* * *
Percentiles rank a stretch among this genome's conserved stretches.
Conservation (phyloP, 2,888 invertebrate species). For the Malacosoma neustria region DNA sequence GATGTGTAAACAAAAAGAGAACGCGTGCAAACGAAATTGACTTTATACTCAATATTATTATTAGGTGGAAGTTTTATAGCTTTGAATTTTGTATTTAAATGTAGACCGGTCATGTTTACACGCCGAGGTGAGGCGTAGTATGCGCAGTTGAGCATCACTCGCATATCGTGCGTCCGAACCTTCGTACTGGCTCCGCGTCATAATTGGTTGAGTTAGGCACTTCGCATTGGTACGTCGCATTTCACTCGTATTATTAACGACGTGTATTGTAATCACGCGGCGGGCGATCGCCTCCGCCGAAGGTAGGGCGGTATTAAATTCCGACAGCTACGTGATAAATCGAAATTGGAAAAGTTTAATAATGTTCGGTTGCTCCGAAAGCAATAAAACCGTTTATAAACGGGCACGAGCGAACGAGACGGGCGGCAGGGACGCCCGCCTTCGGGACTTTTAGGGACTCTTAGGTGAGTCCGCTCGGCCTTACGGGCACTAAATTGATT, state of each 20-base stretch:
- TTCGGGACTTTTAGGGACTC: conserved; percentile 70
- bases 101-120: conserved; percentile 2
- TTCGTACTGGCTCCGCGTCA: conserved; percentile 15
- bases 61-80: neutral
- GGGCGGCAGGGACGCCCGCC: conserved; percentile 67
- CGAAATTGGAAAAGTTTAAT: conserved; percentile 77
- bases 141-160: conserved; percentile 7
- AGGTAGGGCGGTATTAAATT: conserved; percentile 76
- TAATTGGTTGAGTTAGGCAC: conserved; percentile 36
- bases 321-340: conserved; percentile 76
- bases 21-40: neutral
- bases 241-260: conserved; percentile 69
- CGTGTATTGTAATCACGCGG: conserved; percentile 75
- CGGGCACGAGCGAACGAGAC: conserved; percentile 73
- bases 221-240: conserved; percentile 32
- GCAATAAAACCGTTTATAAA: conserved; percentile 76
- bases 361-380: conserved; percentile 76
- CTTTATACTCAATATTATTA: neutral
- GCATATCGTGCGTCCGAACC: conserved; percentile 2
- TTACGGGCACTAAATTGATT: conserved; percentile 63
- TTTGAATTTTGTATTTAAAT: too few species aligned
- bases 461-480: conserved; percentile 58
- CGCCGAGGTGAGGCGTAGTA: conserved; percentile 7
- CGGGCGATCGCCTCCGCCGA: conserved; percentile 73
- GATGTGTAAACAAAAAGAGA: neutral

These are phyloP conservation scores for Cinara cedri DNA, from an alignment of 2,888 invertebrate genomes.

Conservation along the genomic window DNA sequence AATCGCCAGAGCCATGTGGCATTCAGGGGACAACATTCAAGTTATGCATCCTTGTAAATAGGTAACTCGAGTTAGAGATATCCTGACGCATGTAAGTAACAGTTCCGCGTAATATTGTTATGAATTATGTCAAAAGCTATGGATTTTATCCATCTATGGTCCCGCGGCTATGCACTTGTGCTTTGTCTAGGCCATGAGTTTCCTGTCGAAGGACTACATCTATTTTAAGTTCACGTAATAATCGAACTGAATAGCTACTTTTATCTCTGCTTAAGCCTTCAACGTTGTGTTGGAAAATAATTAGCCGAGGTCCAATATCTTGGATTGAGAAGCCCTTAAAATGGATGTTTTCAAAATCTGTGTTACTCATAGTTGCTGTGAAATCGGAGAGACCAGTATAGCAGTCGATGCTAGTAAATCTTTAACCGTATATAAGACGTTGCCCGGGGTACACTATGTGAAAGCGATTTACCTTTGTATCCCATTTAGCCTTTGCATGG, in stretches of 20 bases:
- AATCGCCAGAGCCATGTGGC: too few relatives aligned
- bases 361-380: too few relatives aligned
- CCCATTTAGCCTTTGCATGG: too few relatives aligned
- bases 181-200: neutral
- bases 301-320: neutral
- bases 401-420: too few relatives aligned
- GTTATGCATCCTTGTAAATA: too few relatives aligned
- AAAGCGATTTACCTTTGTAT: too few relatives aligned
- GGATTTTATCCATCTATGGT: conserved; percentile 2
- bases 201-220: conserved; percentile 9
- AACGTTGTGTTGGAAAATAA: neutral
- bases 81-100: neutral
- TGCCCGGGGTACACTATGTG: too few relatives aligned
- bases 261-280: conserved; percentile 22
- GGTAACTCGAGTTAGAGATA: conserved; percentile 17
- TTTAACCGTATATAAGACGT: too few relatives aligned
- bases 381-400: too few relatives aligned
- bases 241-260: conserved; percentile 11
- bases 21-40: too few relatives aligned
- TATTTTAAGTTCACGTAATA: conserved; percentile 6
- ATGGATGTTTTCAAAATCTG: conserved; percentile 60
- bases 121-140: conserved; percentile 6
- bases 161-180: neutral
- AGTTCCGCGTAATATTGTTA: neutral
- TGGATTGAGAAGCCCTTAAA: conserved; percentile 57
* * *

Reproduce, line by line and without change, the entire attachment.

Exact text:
Percentiles rank a stretch among this genome's conserved stretches.
Conservation (phyloP, 2,888 invertebrate species). For the Malacosoma neustria region DNA sequence GATGTGTAAACAAAAAGAGAACGCGTGCAAACGAAATTGACTTTATACTCAATATTATTATTAGGTGGAAGTTTTATAGCTTTGAATTTTGTATTTAAATGTAGACCGGTCATGTTTACACGCCGAGGTGAGGCGTAGTATGCGCAGTTGAGCATCACTCGCATATCGTGCGTCCGAACCTTCGTACTGGCTCCGCGTCATAATTGGTTGAGTTAGGCACTTCGCATTGGTACGTCGCATTTCACTCGTATTATTAACGACGTGTATTGTAATCACGCGGCGGGCGATCGCCTCCGCCGAAGGTAGGGCGGTATTAAATTCCGACAGCTACGTGATAAATCGAAATTGGAAAAGTTTAATAATGTTCGGTTGCTCCGAAAGCAATAAAACCGTTTATAAACGGGCACGAGCGAACGAGACGGGCGGCAGGGACGCCCGCCTTCGGGACTTTTAGGGACTCTTAGGTGAGTCCGCTCGGCCTTACGGGCACTAAATTGATT, state of each 20-base stretch:
- TTCGGGACTTTTAGGGACTC: conserved; percentile 70
- bases 101-120: conserved; percentile 2
- TTCGTACTGGCTCCGCGTCA: conserved; percentile 15
- bases 61-80: neutral
- GGGCGGCAGGGACGCCCGCC: conserved; percentile 67
- CGAAATTGGAAAAGTTTAAT: conserved; percentile 77
- bases 141-160: conserved; percentile 7
- AGGTAGGGCGGTATTAAATT: conserved; percentile 76
- TAATTGGTTGAGTTAGGCAC: conserved; percentile 36
- bases 321-340: conserved; percentile 76
- bases 21-40: neutral
- bases 241-260: conserved; percentile 69
- CGTGTATTGTAATCACGCGG: conserved; percentile 75
- CGGGCACGAGCGAACGAGAC: conserved; percentile 73
- bases 221-240: conserved; percentile 32
- GCAATAAAACCGTTTATAAA: conserved; percentile 76
- bases 361-380: conserved; percentile 76
- CTTTATACTCAATATTATTA: neutral
- GCATATCGTGCGTCCGAACC: conserved; percentile 2
- TTACGGGCACTAAATTGATT: conserved; percentile 63
- TTTGAATTTTGTATTTAAAT: too few species aligned
- bases 461-480: conserved; percentile 58
- CGCCGAGGTGAGGCGTAGTA: conserved; percentile 7
- CGGGCGATCGCCTCCGCCGA: conserved; percentile 73
- GATGTGTAAACAAAAAGAGA: neutral

These are phyloP conservation scores for Cinara cedri DNA, from an alignment of 2,888 invertebrate genomes.

Conservation along the genomic window DNA sequence AATCGCCAGAGCCATGTGGCATTCAGGGGACAACATTCAAGTTATGCATCCTTGTAAATAGGTAACTCGAGTTAGAGATATCCTGACGCATGTAAGTAACAGTTCCGCGTAATATTGTTATGAATTATGTCAAAAGCTATGGATTTTATCCATCTATGGTCCCGCGGCTATGCACTTGTGCTTTGTCTAGGCCATGAGTTTCCTGTCGAAGGACTACATCTATTTTAAGTTCACGTAATAATCGAACTGAATAGCTACTTTTATCTCTGCTTAAGCCTTCAACGTTGTGTTGGAAAATAATTAGCCGAGGTCCAATATCTTGGATTGAGAAGCCCTTAAAATGGATGTTTTCAAAATCTGTGTTACTCATAGTTGCTGTGAAATCGGAGAGACCAGTATAGCAGTCGATGCTAGTAAATCTTTAACCGTATATAAGACGTTGCCCGGGGTACACTATGTGAAAGCGATTTACCTTTGTATCCCATTTAGCCTTTGCATGG, in stretches of 20 bases:
- AATCGCCAGAGCCATGTGGC: too few relatives aligned
- bases 361-380: too few relatives aligned
- CCCATTTAGCCTTTGCATGG: too few relatives aligned
- bases 181-200: neutral
- bases 301-320: neutral
- bases 401-420: too few relatives aligned
- GTTATGCATCCTTGTAAATA: too few relatives aligned
- AAAGCGATTTACCTTTGTAT: too few relatives aligned
- GGATTTTATCCATCTATGGT: conserved; percentile 2
- bases 201-220: conserved; percentile 9
- AACGTTGTGTTGGAAAATAA: neutral
- bases 81-100: neutral
- TGCCCGGGGTACACTATGTG: too few relatives aligned
- bases 261-280: conserved; percentile 22
- GGTAACTCGAGTTAGAGATA: conserved; percentile 17
- TTTAACCGTATATAAGACGT: too few relatives aligned
- bases 381-400: too few relatives aligned
- bases 241-260: conserved; percentile 11
- bases 21-40: too few relatives aligned
- TATTTTAAGTTCACGTAATA: conserved; percentile 6
- ATGGATGTTTTCAAAATCTG: conserved; percentile 60
- bases 121-140: conserved; percentile 6
- bases 161-180: neutral
- AGTTCCGCGTAATATTGTTA: neutral
- TGGATTGAGAAGCCCTTAAA: conserved; percentile 57